Repository URL:
http://philsci-archive.pitt.edu/id/eprint/3204
Author(s):
Chemero, Tony, Silberstein, Michael
artifact description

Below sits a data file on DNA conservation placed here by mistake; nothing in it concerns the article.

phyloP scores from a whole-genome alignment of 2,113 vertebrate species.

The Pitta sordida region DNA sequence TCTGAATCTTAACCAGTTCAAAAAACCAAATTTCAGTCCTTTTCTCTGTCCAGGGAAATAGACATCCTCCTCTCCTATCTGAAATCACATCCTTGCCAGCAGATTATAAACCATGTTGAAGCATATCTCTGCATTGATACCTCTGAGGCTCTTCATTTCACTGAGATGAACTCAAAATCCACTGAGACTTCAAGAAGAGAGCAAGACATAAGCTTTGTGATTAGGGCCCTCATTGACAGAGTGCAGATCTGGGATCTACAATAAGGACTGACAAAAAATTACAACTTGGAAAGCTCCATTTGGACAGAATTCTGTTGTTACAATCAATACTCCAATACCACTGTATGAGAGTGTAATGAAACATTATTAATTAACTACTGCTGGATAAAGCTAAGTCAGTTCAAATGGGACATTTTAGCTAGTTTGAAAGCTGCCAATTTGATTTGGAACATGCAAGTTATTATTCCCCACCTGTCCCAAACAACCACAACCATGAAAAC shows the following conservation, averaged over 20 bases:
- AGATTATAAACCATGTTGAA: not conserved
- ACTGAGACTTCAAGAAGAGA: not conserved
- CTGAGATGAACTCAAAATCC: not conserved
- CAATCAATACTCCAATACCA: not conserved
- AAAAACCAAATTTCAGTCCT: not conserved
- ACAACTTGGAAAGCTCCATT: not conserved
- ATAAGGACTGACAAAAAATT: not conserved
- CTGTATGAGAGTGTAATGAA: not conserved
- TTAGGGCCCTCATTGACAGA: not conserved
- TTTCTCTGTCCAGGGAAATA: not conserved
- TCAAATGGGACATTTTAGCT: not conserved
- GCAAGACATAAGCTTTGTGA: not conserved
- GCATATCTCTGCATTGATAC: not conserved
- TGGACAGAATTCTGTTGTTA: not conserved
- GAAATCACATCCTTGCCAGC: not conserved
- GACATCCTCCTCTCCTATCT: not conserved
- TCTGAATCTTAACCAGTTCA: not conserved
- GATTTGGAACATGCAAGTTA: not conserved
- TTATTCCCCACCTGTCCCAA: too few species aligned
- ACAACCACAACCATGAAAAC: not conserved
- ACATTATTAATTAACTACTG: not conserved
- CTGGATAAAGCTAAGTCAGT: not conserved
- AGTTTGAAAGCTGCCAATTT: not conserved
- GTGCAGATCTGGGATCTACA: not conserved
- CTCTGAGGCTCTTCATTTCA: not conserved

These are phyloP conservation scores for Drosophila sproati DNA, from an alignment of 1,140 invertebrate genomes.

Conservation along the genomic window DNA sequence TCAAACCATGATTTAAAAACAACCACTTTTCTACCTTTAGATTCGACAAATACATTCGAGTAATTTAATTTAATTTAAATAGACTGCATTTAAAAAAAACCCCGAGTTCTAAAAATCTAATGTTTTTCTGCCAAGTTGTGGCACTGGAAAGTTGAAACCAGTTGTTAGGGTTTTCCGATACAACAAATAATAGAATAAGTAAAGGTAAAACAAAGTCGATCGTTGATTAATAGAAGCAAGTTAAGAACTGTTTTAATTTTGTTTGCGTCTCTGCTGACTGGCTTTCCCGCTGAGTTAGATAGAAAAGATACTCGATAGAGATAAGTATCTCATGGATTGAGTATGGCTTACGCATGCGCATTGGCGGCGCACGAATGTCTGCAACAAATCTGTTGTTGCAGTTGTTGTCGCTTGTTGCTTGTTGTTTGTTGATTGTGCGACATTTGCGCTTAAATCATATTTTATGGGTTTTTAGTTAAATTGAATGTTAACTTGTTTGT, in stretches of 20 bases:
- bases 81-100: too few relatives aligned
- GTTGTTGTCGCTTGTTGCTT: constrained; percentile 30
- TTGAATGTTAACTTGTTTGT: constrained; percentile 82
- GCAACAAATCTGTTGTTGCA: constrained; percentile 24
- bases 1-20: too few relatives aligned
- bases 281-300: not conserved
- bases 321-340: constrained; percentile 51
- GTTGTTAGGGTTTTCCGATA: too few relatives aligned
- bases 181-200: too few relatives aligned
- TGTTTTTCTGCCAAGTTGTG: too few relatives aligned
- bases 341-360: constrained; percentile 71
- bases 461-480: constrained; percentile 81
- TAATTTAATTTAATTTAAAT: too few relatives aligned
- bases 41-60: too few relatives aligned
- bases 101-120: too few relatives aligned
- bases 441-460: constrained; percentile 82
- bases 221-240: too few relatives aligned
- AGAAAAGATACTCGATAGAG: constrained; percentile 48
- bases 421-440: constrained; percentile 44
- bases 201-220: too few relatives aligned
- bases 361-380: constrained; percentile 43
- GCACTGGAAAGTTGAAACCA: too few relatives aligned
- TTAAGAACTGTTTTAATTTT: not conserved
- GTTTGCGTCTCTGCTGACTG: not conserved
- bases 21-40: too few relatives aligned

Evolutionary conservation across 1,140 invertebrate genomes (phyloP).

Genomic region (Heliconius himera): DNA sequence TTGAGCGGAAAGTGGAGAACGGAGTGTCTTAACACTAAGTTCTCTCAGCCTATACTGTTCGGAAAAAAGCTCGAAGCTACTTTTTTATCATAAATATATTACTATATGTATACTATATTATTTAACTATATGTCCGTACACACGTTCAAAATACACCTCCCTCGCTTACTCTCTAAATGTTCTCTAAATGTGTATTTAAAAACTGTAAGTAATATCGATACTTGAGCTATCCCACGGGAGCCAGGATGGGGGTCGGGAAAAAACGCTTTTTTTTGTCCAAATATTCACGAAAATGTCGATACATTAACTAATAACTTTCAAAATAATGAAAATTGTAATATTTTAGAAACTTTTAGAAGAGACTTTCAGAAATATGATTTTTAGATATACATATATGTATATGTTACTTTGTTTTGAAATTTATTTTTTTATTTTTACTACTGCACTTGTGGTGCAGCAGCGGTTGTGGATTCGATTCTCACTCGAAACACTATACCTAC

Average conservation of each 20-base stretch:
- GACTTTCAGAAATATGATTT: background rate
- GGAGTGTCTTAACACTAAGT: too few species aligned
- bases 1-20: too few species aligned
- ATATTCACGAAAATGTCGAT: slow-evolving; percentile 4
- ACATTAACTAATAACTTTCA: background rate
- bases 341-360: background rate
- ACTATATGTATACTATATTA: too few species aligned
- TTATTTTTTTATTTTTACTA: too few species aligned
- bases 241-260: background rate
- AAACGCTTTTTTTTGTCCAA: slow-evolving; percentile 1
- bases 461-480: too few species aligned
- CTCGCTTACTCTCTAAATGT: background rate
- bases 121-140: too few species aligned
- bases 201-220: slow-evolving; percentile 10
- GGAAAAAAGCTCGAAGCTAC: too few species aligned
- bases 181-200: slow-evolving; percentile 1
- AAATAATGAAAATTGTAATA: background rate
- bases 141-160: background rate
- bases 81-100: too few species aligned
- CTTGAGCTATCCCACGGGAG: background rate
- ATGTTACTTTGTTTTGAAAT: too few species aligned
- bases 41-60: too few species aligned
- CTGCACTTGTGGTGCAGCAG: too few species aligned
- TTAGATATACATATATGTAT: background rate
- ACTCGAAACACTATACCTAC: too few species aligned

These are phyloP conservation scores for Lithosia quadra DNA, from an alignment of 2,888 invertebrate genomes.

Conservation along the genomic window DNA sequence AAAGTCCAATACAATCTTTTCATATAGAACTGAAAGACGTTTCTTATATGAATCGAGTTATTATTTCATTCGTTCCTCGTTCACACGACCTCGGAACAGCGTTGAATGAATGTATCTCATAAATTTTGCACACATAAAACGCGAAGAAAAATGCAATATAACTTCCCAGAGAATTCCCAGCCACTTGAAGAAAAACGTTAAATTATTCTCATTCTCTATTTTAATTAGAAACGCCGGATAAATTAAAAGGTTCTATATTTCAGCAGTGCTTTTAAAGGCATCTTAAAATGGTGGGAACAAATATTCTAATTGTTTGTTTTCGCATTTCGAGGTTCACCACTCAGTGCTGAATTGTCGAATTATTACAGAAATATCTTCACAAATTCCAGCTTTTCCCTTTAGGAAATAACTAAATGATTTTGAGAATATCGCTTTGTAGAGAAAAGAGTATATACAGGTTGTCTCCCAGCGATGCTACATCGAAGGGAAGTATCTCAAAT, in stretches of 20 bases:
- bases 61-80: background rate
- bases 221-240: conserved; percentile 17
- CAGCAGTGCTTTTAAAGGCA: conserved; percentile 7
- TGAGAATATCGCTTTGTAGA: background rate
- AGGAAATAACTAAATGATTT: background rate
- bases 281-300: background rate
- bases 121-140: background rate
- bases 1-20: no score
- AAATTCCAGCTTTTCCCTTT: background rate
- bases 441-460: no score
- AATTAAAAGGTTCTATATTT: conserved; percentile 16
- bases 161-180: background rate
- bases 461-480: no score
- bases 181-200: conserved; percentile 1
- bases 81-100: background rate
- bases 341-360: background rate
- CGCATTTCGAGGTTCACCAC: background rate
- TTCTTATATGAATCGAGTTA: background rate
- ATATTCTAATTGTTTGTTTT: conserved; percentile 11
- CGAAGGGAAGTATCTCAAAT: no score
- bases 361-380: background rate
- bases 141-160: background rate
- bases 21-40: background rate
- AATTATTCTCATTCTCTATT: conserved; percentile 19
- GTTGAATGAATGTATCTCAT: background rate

In this talk, we defend extended cognition against several criticisms. We argue that extended cognition does not derive from armchair theorizing and that it neither ignores the results of the neural sciences, nor minimizes the importance of the brain in the production of intelligent behavior. We also argue that explanatory success in the cognitive sciences does not depend on localist or reductionist methodologies; part of our argument for this is a defense of what might be called ‘holistic science’.

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